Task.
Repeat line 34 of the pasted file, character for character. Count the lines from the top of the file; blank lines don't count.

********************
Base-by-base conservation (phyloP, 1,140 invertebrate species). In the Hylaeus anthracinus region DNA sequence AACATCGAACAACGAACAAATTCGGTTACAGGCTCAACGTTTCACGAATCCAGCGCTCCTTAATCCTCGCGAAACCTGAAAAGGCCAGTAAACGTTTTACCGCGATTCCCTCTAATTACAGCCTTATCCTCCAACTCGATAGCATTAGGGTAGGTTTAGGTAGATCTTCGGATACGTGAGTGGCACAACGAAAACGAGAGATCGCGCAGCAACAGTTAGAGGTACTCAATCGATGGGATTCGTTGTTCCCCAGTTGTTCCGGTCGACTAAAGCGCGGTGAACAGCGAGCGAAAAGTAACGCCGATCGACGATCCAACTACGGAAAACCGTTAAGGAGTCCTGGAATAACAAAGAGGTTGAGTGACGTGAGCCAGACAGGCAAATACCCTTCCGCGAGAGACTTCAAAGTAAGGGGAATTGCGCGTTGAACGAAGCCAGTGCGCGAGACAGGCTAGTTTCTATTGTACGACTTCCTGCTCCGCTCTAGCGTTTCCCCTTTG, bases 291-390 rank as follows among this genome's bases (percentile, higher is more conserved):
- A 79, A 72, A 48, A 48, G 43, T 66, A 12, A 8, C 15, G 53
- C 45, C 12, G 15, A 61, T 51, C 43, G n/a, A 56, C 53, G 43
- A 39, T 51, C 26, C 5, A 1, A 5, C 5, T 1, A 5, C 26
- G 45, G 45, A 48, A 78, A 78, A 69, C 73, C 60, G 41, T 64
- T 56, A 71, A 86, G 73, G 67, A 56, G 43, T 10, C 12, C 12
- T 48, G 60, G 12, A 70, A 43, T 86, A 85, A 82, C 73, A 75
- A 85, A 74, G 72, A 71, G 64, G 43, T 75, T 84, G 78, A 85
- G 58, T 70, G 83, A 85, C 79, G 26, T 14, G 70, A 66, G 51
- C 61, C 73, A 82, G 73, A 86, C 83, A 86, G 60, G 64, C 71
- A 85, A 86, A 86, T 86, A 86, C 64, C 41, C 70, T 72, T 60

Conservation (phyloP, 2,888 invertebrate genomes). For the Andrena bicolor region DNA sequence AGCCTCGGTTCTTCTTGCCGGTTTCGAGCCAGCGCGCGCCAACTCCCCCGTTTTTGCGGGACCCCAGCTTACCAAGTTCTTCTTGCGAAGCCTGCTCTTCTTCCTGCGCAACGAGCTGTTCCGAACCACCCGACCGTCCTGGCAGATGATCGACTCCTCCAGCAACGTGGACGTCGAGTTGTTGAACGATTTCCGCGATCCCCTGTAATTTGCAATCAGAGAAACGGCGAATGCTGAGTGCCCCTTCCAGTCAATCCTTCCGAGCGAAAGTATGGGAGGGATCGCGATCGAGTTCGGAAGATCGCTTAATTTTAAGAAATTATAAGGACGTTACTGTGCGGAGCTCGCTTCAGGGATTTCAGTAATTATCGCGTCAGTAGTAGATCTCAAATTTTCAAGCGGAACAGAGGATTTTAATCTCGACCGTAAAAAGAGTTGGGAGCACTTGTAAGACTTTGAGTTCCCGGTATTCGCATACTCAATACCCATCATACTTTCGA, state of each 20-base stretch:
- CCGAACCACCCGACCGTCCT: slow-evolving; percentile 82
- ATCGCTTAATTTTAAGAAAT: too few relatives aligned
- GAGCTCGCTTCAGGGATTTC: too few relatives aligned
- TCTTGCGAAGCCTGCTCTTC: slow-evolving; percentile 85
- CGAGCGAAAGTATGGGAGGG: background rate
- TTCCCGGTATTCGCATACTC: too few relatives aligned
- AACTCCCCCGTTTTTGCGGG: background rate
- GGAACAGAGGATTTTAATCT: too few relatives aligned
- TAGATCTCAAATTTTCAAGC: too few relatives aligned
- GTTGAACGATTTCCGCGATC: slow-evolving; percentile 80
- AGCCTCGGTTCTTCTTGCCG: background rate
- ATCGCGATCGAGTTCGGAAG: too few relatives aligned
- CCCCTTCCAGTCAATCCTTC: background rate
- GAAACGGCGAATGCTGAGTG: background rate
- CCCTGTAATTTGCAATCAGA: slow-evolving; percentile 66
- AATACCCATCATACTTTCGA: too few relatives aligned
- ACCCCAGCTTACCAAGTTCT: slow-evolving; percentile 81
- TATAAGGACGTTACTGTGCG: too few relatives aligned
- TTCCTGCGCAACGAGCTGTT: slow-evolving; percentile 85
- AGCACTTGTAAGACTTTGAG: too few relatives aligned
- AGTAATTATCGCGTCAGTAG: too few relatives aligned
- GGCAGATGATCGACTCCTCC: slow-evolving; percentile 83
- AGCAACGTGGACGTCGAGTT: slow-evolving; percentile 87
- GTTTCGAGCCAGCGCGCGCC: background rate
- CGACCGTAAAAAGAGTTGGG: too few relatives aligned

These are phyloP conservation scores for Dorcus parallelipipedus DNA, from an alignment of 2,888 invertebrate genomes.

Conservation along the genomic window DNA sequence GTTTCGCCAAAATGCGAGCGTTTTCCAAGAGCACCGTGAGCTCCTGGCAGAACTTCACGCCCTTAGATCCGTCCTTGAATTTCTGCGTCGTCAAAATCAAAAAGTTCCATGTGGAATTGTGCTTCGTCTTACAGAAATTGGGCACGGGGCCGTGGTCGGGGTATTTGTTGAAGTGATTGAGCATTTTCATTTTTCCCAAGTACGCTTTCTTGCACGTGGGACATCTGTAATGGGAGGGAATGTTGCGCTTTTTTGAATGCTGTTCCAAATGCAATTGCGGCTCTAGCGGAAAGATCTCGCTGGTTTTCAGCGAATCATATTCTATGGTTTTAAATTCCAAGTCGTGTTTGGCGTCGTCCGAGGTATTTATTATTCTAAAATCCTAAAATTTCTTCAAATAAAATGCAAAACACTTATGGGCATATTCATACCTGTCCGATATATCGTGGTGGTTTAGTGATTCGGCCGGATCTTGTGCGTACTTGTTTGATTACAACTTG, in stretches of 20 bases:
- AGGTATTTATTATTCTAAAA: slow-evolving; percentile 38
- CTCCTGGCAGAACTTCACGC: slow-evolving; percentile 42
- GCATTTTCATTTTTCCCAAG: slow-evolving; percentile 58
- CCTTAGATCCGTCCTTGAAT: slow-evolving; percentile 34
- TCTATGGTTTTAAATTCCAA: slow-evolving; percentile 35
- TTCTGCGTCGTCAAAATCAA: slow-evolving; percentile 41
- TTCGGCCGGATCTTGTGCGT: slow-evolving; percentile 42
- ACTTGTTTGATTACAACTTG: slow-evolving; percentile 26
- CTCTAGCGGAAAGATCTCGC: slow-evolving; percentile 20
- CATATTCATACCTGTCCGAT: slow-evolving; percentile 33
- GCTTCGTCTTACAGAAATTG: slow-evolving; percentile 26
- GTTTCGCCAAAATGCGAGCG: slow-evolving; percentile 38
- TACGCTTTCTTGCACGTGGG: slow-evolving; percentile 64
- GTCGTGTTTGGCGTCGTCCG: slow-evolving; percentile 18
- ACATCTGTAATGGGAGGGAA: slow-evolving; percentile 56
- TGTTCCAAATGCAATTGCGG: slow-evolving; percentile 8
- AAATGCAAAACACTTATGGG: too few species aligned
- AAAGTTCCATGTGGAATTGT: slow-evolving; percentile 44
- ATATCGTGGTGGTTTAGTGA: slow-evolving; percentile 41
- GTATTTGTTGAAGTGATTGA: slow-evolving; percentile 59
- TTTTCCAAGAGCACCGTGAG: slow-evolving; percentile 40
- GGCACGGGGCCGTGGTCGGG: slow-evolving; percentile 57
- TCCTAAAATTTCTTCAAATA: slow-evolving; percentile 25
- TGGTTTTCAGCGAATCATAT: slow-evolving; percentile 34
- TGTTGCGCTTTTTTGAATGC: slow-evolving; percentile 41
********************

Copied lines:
- GGCAGATGATCGACTCCTCC: slow-evolving; percentile 83